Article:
Updated: Oct 8
The 'Perfect Moment', I guess, is probably the main thrill of wildlife photography: To capture a situation, a movement, an expression, the essence of a wild creature or magnificent scene in front of our lenses in ONE PERFECT SINGLE SHOT. At least that's what's driven us out into the bush on each of the thousands of game drives we've gone on. Part of the excitement, of course, is the ever-present possibility to encounter something unusual & extraordinary, such as these lion youngsters' play-fighting, a scene we've only seen once in more than twenty years of photographing in Etosha (see photo below).
Or to come across a situation that may happen frequently, but not necessarily in front of a human eye, such as this cheetah group patrolling the Etosha Pan's edge on the look-out for prey (see photo below).
Besides that we've also taken it as a challenge, to capture something we've seen frequently, possibly hundreds of times, perfectly in one single shot, such as a little elephant calf's playfulness during the elephant herd's march (see photo below) or the 'cheeky' look on a ground squirrel's face (see photo at bottom of page).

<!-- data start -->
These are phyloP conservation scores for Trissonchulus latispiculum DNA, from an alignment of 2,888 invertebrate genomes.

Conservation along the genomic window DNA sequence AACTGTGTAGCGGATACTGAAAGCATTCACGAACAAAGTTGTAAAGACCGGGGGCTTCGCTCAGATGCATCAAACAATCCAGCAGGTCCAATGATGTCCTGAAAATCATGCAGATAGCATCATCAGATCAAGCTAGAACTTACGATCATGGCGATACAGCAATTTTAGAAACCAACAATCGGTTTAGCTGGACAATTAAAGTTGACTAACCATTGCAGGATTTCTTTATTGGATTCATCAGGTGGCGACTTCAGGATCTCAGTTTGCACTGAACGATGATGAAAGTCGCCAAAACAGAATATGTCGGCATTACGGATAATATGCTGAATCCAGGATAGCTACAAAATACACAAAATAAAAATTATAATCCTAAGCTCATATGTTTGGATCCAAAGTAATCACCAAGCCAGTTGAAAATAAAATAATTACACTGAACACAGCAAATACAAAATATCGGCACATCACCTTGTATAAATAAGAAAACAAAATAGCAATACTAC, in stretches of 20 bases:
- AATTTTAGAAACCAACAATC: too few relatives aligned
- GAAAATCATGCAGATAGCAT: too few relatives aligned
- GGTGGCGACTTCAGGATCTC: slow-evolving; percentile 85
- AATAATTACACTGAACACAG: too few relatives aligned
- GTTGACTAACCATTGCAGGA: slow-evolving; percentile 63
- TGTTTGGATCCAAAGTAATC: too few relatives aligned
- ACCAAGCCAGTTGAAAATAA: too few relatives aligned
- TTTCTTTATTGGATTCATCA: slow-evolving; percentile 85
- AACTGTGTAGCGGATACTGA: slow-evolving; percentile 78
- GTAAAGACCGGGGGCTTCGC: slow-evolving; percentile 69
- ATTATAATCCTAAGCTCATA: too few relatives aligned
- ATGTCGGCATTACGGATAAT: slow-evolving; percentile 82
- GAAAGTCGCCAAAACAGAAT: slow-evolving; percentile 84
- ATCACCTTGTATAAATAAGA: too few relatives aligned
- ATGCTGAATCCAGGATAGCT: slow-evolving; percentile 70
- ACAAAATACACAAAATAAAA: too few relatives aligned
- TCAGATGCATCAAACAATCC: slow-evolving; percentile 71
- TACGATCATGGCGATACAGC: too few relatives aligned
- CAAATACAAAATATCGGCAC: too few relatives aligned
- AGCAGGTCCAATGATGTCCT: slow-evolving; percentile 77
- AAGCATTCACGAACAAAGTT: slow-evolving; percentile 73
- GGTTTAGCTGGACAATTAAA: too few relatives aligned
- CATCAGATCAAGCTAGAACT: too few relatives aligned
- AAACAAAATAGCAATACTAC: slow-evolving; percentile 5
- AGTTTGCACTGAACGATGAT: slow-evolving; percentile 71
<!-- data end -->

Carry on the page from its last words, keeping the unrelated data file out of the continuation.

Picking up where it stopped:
Unfortunately the PERFECT MOMENT has one major flaw: IT ONLY LASTS AN INSTANT. The upside about it is, that if captured well, it can be hugely satisfying. This one single shot stops time for ever and tells a story, that may move millions of people. However, the downside is, that if you've missed it, its gone for good, leaving you frustrated & even sad about the loss. We've missed thousands of PERFECT MOMENTS, I'm sure, but we've captured many.
Here are a few tips for YOU on how to increase your chances of capturing more of them in camera: • always EXPECT THE UNEXPECTED in the wild. There are countless examples of photographers missing the defining instant, because they weren't expecting it. • be VIGILANT when you're out in the wild. Perfect moments don't just happen in front of you, they often want to be searched for & found. • be EVER READY to take a shot. Have your camera on hand quickly, so that you can act when something unexpected is happening. • be PATIENT & OBSERVANT. Sometimes there is nothing spectacular happening for hours, until suddenly there is a brief burst of action. • last but not least: the key to capturing perfect moments is to KNOW YOUR SUBJECT. With deep knowledge about the behavior & habits of wild animals, you have a huge advantage:
You can anticipate the perfect moment and get ready for it.
Keen to learn more?
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